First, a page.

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The Cowboy's Last Roundup : Forget Record: Autry Was a Real Winner

October 03, 1998|Bill Plaschke

The last time many of us saw Gene Autry was in the spring, at the Angels' home opener, after an entrance grand enough to also be the perfect exit.

Amid the cacophony of a Disney-ESPN pregame celebration that mocked the very traditions it was trying to hype, the Cowboy suddenly appeared in left field in a golf cart.

And everything stopped. The booing. The boredom. The complaints that the producers of this lengthy production had forgotten about the game.

Everything stopped, and everyone stood, and everyone cheered.

This was not just about what he was--a beloved proprietor stopping by the old store--but what he represented.

The Angels were about to start another season as if they were simply another local attraction and Gene Autry was offering a brief but wonderful reminder that things didn't have to be like this.

Owners can still be fans. Owners can still be people. Owners don't have to meddle. Owners don't have to be mean. Owners don't have to win to be winners.

That last reminder should be particularly comforting today as the Southland mourns Autry's death Friday at the splendid age of 91.

The obituaries will point out that, despite Autry's money and best efforts, in 36 years his Angels never won a postseason series.

Only the Chicago Cubs and White Sox have had longer droughts. Even the Boston Red Sox have at least won a championship series during that time, and don't the Angels know it.

Today we will be reminded that everyone around the organization would always say, "Win one for the Cowboy."

Everyone, apparently, except the Cowboy.

Which perhaps means more to his legacy.

For all his heartbreak, Autry never spread it around. Losing must have taken its toll on him, but he never shared that.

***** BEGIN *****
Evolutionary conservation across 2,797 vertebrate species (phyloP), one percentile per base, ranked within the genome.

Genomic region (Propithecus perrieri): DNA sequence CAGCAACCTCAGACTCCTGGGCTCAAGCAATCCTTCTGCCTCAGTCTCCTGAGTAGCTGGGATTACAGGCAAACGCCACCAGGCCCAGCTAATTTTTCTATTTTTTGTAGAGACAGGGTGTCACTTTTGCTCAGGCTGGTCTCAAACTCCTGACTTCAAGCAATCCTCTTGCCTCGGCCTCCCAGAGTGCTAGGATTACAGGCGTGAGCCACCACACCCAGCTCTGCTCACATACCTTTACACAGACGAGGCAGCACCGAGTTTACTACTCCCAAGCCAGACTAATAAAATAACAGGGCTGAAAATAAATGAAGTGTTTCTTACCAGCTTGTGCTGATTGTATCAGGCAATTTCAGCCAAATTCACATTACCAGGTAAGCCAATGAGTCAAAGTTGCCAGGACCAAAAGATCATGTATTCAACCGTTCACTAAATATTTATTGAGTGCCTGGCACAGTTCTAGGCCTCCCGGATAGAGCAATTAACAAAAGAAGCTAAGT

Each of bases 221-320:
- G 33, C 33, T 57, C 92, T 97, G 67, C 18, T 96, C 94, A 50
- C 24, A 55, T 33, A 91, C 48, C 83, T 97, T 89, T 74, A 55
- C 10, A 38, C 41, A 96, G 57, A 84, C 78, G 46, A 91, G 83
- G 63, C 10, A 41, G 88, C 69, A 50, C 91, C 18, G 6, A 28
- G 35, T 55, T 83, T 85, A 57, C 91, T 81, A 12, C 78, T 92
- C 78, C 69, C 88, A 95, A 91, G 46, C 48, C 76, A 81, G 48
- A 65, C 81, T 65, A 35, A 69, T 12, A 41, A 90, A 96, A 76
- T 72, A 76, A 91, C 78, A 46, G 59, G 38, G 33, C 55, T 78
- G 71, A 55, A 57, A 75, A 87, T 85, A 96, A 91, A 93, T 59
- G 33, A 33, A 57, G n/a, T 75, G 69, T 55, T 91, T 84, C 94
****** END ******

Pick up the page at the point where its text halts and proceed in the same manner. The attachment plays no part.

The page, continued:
He never went on a firing rampage. He never publicly embarrassed those who had disappointed him.

Like all great owners, he poured his soul into the team. But when it let him down, he became like all great bleacher bums, simply rummaging around for more soul.

Before complaining that he never won, perhaps we should be thankful for the lessons he taught us about losing.

"He didn't act like an owner--he was a fan," said Gene Mauch, one of his managers. "He felt that if you did your best, you should have no regrets.

"He did so much for me, so much for everybody, and I did a lot for him . . . but unfortunately, I didn't do quite enough."

Maybe Autry did too much. Believed too much. Gave too much responsibility to those who did not deserve it.

"He was led by people that he trusted, and some of them might have taken advantage of him,," said Dave Niehaus, former Angel broadcaster who spent 10 years with Autry. "He was maybe too good to players."

Niehaus remembers his first opening day as a broadcaster for the expansion Seattle Mariners after leaving Autry. The Angels were in town, and he was nervous about his new job, and it was 30 seconds before air time, and . . .